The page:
Fellow Traveler and Paranoid Productions indoctrinated me into the Collective Justice Mission and have sent me down to South America to join my fellow members of the congregation in Freedom Town… Well, they were just cool enough to let me try out their game The Church in the Darkness.
The game takes place in the 1970s where you take on the role of an ex-cop named Vic who infiltrates the Collective Justice Mission cult’s paradise Freedom Town in what seems to be an eerie parody of Jonestown. Vic’s mission is to find his nephew Alex to see if he’s alright but soon after you arrive, you realize not everything is well.
The game is a top view game where you can zoom in a little bit to see more details but other than that, this is the only angle you will see. This actually does help as when you couch you can see the guard’s field of view (depending on the difficulty level you choose).
The game has 19 possible endings depending on your actions and what the personalities of the cult leader’s is during the game as each playthrough is different each time. This leads to an important thing you should know about this game… its perma-death meaning that when you die, the game is over and you start all over.
Your progress is only saved if you pause the game and pick the “save and quit” option, this really does not help because this is where my only complaint I have about the game comes in. If you load a saved game, and you continue playing where you left off, if you die OR quit the game, your saved data is now gone and you have to start all over again. I believe this game is not that long if you play it successfully (hence the multiple endings).
The next thing that kind of bugged me was the map. It’s a bit difficult to read and tell where YOU are on the map. After many playthroughs, I slowly began to get a general idea. You’re a triangle on the map; no matter what direction you face you’re always a triangle pointing up. To gaming vets, this may be an odd feeling as normally the triangle that represents the character points in the direction they face.
Now with the bad stuff out of the way, onto the good! I normally don’t like polygon, low graphic games but this one gets a pass from me, because of the angle the camera is in this game it really does not matter what the people look like, the environment is detailed enough that it drowns out how the characters look.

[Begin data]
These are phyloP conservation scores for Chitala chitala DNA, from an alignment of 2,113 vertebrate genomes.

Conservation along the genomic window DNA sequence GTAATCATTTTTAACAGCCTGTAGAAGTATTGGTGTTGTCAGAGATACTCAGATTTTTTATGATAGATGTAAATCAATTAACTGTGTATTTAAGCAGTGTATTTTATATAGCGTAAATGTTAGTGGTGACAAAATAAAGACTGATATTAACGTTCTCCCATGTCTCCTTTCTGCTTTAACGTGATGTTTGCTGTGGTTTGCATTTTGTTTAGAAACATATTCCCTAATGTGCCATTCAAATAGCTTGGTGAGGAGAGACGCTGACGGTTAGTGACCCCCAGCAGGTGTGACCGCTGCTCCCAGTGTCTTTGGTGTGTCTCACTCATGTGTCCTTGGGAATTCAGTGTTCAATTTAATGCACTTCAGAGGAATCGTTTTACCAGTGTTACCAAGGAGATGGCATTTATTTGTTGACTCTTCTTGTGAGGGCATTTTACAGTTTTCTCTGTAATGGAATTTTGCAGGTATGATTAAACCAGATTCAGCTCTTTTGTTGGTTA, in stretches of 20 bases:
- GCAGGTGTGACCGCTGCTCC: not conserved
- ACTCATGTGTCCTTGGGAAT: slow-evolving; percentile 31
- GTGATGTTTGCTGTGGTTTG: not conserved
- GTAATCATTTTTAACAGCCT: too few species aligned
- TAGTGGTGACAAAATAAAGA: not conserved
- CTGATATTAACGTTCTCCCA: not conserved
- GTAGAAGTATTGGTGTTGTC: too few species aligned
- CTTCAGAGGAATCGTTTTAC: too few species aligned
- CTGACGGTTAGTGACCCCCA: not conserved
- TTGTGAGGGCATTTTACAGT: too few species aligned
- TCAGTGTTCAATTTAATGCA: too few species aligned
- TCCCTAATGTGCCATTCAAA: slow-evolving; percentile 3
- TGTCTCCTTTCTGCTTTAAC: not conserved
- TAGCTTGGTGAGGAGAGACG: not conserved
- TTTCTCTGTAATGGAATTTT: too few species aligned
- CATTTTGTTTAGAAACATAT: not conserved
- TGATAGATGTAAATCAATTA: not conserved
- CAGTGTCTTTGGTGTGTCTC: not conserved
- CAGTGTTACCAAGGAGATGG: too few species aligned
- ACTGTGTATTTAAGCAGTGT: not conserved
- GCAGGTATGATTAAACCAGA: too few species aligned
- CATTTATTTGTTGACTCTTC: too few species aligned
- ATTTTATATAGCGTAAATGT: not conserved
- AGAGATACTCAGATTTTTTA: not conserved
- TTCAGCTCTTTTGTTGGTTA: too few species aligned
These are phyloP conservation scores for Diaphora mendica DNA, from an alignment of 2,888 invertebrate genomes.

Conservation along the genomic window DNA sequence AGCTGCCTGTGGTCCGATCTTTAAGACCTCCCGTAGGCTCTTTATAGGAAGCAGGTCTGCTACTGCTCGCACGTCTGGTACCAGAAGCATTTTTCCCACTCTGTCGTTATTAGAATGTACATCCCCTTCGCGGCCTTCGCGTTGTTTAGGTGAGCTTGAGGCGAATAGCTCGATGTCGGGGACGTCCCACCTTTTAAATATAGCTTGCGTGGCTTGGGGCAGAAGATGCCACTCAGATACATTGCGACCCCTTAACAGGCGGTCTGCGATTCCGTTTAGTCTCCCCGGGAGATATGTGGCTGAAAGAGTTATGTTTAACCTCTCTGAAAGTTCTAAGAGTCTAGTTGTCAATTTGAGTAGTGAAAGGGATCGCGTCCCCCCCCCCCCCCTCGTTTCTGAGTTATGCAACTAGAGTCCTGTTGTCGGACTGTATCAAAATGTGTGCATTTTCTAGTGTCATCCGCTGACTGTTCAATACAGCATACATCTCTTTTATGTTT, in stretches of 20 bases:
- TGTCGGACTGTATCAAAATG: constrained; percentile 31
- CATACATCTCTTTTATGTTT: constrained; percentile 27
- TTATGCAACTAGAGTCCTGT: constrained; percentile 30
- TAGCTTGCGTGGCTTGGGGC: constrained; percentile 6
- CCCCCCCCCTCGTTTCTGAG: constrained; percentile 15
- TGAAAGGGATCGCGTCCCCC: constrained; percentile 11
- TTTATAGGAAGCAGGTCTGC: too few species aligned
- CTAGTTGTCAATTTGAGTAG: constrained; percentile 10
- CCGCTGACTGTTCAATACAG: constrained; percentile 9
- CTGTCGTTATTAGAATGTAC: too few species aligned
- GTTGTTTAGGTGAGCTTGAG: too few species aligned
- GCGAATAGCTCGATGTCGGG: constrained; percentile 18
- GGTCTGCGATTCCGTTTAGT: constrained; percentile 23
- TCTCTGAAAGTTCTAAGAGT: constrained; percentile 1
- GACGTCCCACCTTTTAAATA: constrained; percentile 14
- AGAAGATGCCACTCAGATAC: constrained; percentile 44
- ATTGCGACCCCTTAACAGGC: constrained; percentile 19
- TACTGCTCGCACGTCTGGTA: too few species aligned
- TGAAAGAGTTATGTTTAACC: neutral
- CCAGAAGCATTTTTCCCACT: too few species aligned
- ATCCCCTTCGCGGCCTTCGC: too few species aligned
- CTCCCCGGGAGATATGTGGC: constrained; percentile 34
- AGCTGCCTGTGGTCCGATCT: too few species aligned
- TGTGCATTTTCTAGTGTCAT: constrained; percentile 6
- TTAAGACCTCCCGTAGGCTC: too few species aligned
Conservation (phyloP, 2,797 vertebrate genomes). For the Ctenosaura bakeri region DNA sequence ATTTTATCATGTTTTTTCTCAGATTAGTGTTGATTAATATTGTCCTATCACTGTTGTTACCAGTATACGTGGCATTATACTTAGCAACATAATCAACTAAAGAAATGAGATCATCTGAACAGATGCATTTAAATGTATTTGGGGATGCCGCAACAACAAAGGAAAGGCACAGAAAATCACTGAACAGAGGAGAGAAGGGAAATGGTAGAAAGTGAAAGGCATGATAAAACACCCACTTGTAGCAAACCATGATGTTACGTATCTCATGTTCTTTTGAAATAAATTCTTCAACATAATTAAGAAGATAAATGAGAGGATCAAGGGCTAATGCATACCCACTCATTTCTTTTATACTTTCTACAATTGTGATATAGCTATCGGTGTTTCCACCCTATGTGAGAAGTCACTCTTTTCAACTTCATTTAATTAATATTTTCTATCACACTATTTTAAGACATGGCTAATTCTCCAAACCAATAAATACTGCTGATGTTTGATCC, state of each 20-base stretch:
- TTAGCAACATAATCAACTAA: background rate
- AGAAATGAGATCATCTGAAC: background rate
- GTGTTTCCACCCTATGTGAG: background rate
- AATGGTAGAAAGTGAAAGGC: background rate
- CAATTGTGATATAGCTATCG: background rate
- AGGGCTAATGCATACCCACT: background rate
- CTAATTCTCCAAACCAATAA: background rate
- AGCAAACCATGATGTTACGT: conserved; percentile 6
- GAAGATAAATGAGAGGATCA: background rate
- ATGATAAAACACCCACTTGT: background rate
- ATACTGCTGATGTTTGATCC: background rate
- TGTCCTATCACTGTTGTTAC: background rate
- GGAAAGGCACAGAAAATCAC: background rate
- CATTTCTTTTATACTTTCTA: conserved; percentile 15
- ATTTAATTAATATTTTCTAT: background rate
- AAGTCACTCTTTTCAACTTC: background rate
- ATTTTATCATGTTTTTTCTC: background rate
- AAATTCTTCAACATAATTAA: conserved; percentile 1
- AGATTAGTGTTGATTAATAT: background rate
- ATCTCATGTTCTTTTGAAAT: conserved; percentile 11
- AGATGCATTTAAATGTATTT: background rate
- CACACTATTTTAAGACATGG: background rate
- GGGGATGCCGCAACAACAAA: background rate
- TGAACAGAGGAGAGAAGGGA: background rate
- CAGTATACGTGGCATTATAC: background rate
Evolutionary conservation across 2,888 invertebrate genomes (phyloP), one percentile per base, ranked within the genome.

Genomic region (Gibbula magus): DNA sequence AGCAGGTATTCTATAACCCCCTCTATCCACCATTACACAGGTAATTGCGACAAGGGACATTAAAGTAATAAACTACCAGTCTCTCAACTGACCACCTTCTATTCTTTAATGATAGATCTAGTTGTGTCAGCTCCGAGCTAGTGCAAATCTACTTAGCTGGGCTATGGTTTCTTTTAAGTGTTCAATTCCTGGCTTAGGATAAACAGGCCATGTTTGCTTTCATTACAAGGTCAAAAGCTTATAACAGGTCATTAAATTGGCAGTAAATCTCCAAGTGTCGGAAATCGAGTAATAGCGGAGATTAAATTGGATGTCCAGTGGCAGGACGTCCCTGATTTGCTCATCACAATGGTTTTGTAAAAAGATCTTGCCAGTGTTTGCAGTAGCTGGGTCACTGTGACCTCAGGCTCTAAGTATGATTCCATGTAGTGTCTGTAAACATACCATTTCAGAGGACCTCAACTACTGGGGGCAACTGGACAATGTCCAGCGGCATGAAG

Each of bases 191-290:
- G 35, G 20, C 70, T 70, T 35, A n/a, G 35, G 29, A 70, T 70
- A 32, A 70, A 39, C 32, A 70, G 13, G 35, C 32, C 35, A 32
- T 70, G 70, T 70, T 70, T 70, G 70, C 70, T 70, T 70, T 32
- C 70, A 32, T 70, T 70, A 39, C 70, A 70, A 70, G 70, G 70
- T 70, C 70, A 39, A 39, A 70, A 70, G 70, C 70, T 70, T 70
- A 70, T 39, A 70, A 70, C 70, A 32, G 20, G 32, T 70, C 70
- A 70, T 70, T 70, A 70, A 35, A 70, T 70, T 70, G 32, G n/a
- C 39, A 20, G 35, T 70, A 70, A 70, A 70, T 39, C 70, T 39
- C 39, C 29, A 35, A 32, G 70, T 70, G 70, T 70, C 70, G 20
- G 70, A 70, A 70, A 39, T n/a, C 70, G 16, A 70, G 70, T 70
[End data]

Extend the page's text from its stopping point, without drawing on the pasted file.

The sound is pretty good overall with the ambient jungle sounds. The NPCs seem to talk like “Sims” where they’re just making noises and not really using words which can be good as you’re not being overwhelmed by dialogue. Speaking of dialogue, throughout gameplay you hear the cult leaders Rebecca and Isaac Walker on the PA system. Both characters are voiced by real-life husband and wife Ellen McLain (“Portal”) and John Patrick Lowrie (Team Fortress 2).
The controls are pretty simple and quick to pick up which is good because once you get the hang of it, you’ll be able to get yourself out of sticky situations pretty quick, prolonging your jungle adventure. Combat is a bit tricky so I would advise trying to stay out of trouble as much as possible but hey, play how you want to!
If you’re someone who likes to explore and rummage through people’s things to learn more of the lore, this is a game for you as that’s pretty much what you have to do in order to locate your nephew and help other cult members with side missions.
Overall The Church in the Darkness is a well-made game that offers hours of fun to those with the patience and will to endure the game’s challenging tasks and the unforgiving death system. May you go quietly or run and gun, you can’t argue that this game offers the right amount of tension and adventure. Out of five stars, this game is 4.5!
The Church in the Darkness is out now for PlayStation 4, Xbox One, Steam, and Nintendo Switch.